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Capitol Hill Caught Up In Health Act's Sticky Situation


Now, among the sticky political situations surrounding the Affordable Care Act is one facing members of Congress themselves and also the people who work for them. When Congress passed the law in 2010, Republicans basically dared Democrats to include Congress and most congressional staff in the new marketplaces called exchanges. The idea was that Congress shouldn't subject the public to something that they wouldn't have for themselves. Democrats called the bluff and wrote into the law that beginning next January they would have to drop their current insurance and join Obamacare. It turns out that they left something out - something important - and now they are having some trouble fixing it. With us to sort this us is NPR's health policy correspondent Julie Rovner. Hey, Julie.


GREENE: OK. So let's start back a bit. How do members of Congress and their staff currently get insurance?

ROVNER: Well, they get insurance the same way every federal worker does, through the nation's largest employer-sponsored health benefits program, the Federal Employee Health Benefits Plan, or FEHBP for short.

GREENE: Those great acronyms.

ROVNER: Yup. Under that plan, workers get to choose from a wide array of insurance plans and the federal government pays about 75 percent of the premium. The worker pays the other 25 percent. It's actually the structure on which the new health law exchanges are based.

GREENE: OK. So that system's in place for people on Capitol Hill. How is that supposed to change under the federal health law for congressmen and senators and all their staff?

ROVNER: Well, under the law, as it passed, most members of Congress and staff are only eligible for coverage in a health exchange, starting January 1, 2014. But the people who wrote the amendment forgot to make any provision for those members and their staff to take their 75 percent government premium contribution with them. So instead of making these federal workers like everyone else, it would instead put them at a huge disadvantage compared to everyone else in the exchange, because it's not at all clear that they'll be able to have that government contribution to take with them into the exchanges.

GREENE: OK. So they were used to having the federal government paying about 75 percent of their premiums and the problem here is they might not be able to have that money when they go to these exchanges, money that you and I would sort of have from our employers when we go to these exchanges.

ROVNER: That's right. And we don't know for sure because the Office of Personnel Management, which oversees the federal workforce and its health insurance hasn't yet said how it's going to interpret the law. So these members of Congress and their staff could, of course, end up facing huge insurance bills. And what worries Congress about this is that it could lead into a huge brain drain, where particularly the more senior staff would simply quit. You know, working for a member of Congress is already a hard job with long hours and not particularly great pay, at least compared to what they could be getting in the private sector. Seeing your insurance costs quadruple, which is what this would be, would be kind of the last straw for a lot of people.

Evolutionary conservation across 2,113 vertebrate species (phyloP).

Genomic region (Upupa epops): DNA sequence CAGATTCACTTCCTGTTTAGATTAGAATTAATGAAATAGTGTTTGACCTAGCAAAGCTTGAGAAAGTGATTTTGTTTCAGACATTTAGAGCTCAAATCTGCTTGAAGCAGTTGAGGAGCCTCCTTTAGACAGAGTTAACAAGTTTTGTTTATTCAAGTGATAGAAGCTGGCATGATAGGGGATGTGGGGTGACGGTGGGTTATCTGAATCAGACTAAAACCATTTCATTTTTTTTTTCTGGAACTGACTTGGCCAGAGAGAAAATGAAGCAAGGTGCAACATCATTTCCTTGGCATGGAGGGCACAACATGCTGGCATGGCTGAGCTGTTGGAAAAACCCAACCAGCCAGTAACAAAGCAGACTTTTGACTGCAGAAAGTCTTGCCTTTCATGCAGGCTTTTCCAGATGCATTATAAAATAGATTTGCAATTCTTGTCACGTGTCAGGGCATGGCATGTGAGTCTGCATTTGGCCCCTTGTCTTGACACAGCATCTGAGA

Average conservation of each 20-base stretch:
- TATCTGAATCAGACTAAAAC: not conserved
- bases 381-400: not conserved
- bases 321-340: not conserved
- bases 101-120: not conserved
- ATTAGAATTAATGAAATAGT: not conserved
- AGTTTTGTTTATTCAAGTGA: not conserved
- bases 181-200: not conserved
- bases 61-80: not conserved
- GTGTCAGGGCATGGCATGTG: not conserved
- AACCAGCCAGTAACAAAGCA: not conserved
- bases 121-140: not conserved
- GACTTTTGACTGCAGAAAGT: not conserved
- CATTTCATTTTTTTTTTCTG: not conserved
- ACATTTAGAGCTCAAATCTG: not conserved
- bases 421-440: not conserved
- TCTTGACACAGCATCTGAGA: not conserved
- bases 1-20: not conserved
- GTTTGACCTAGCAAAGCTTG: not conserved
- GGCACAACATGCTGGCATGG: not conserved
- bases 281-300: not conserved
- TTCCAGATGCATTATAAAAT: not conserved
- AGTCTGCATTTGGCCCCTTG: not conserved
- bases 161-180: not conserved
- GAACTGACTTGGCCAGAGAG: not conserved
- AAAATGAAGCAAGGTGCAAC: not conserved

GREENE: Wow. I mean knowing the poll numbers suggests Americans don't really love Congress right now. I can't imagine a whole lot of sympathy for a problem like this. But I mean this could be very serious for people who work on the Hill. What's being done to fix it?

ROVNER: Well, that depends who you talk to or what you read. The Capitol Hill newspaper Politico reported last week there were high-level, formerly secret negotiations going on to try to work out the problem. But of course that looks like Congress is trying to exempt itself from the health law. Republicans quickly piled on, accused Democrats of hypocrisy, trying to exempt themselves from the law after the fact. Senate Majority Leader Harry Reid said simply there are no talks going on and no effort to fix the problem, which kind of strains credulity, given how concerned a lot of people are about this. Meanwhile, over in the House, Democrats are at least saying they want to find a way to solve this so staff aren't put at a big disadvantage. But it's just one more source of anxiety in a health law rollout that seems to be growing them by the week.

GREENE: Amazing story, Julie. Thanks for talking to us about it. We'll see how they work that whole problem out on Capitol Hill. NPR's Julie Rovner covers health policy. Thanks, Julie.

ROVNER: Thanks, David. Transcript provided by NPR, Copyright NPR.

David Greene is an award-winning journalist and New York Times best-selling author. He is a host of NPR's Morning Edition, the most listened-to radio news program in the United States, and also of NPR's popular morning news podcast, Up First.
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